Around the Dorm (AtD) is a three-way sports showdown. In the first AtD of the semester, we debate the Celtics’ latest moves, the infamous Michael Vick and College alumnus Gerard Haran’s major league potential. AtD veterans Lauren Kohout, Brandon Lee and James Queally go head-to-head-to-head with correspondent Steven Cohen manning the referee position.
1. The Boston Celtics vastly improved its starting five by adding perennial all-stars Ray Allen and Kevin Garnett, but not without sacrificing several important contributors off the bench. Did the Celtics buy their way into the NBA Finals, or did they lose too much in securing these top two talents?
LK: History usually shows that when you put a bunch of all-stars together it doesn’t equal a championship. When it comes down to statistics, yes the Celtics just increased its chances of winning by a lot. It helps when you have options about who takes the shot at the buzzer. But will they mesh well enough to avoid the individualistic styles of all-star teams? It’s never about the best players, just the right ones. They have a 50 percent chance of winning the Eastern Conference, but the NBA championship? Their bench definitely isn’t as deep, which could mean trouble if either Allen, Paul Pierce or Garnett get hurt. But, if they stay healthy and keep the egos out of it, we might just see some rings heading toward Beantown.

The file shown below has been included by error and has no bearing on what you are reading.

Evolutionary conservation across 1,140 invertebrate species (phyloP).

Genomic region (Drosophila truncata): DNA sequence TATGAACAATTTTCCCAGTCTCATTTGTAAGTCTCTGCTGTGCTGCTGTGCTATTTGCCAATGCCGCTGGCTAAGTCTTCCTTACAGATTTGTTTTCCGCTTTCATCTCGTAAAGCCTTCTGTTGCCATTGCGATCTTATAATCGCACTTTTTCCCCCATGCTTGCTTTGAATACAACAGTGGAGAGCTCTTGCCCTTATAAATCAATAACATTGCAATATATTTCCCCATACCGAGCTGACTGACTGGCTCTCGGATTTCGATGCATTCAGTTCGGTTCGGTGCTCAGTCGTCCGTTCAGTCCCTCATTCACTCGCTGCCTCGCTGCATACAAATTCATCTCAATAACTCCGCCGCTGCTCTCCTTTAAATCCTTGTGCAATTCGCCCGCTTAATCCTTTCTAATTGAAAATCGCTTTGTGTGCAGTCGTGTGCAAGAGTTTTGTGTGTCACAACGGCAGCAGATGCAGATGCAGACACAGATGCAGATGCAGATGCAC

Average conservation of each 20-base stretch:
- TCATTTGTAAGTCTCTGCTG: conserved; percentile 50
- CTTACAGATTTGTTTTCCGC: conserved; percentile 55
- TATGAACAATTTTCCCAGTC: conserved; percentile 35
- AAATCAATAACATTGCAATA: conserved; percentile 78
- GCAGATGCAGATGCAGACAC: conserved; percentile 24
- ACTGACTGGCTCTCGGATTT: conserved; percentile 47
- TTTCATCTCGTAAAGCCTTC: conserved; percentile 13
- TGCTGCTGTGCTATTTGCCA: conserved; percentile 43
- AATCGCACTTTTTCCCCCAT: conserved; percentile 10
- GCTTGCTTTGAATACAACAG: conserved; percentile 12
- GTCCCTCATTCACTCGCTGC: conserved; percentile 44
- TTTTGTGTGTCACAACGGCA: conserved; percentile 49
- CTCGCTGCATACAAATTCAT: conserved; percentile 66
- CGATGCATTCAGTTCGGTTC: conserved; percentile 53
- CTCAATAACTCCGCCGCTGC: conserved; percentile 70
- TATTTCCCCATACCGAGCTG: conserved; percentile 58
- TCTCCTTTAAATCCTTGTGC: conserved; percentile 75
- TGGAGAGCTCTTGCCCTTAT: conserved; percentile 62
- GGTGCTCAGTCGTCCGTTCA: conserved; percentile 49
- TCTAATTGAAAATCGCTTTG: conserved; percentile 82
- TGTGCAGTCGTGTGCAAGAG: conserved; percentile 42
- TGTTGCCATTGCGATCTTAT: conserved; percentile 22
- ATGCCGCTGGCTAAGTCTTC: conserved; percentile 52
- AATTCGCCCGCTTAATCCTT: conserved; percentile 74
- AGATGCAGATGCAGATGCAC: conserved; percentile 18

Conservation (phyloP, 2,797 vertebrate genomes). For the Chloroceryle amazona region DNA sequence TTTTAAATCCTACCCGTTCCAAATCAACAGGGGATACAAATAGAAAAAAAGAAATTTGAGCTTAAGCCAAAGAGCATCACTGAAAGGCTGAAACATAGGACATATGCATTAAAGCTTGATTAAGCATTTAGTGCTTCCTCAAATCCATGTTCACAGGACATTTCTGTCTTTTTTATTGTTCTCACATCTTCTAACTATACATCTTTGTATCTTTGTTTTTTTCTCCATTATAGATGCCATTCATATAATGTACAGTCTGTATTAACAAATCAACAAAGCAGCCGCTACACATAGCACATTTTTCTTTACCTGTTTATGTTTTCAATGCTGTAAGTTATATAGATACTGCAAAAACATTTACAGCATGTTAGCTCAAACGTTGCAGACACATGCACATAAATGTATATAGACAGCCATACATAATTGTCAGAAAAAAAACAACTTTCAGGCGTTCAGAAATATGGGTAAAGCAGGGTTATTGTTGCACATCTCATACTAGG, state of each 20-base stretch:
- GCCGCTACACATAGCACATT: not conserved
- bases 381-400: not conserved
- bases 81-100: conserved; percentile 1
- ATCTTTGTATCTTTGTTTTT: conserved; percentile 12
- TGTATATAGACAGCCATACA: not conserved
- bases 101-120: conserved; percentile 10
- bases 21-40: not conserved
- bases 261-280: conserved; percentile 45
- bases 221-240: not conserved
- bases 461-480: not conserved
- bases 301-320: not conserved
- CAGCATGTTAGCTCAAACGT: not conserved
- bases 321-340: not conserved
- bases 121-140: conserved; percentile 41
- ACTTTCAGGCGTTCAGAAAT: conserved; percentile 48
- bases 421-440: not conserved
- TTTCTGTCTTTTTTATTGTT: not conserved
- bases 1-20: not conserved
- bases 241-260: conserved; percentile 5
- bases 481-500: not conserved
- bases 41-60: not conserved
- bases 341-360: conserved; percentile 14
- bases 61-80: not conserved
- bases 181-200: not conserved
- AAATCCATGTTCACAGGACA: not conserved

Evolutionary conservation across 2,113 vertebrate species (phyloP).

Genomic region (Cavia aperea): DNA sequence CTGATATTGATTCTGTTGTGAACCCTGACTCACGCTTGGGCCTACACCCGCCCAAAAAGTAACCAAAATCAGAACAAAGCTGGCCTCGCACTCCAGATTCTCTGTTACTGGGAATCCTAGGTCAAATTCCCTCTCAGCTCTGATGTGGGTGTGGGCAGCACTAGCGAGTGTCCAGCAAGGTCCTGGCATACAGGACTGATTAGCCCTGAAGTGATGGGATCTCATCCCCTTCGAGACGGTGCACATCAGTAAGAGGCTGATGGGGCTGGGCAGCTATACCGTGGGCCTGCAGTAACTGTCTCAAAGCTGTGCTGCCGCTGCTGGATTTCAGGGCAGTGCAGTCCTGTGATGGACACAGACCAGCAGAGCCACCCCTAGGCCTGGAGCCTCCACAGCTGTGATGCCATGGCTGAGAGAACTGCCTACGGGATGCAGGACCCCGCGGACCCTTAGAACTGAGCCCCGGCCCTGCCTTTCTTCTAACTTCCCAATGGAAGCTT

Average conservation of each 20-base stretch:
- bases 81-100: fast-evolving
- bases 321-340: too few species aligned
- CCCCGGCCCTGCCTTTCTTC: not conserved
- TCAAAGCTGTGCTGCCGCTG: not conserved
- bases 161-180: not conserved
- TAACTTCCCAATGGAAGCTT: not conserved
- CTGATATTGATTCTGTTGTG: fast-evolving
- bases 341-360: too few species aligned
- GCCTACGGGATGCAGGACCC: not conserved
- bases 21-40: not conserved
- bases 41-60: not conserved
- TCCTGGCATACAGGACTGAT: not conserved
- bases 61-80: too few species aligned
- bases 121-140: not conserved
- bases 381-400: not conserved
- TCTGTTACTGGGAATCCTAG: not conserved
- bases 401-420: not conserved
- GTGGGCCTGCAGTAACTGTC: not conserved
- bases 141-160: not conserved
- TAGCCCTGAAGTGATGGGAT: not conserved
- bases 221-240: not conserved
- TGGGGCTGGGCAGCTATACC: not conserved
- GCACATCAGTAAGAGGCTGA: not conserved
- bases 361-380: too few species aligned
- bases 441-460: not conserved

BL: The Celtics bought their way into the finals. Yes, they lost young guys like Gerald Green and Ryan Gomes off the bench and a potential all-star in Al Jefferson, but if you put all their numbers together, you get Kevin Garnett. By adding Garnett and Ray Allen, the Celtics have proven talent rather than young guys who may or may not be talented in a few years. Garnett and Allen add superstar presence to this team. Allen can stretch the defense while Garnett can do a little bit of everything. All Rajon Rondo has to do is give them the ball.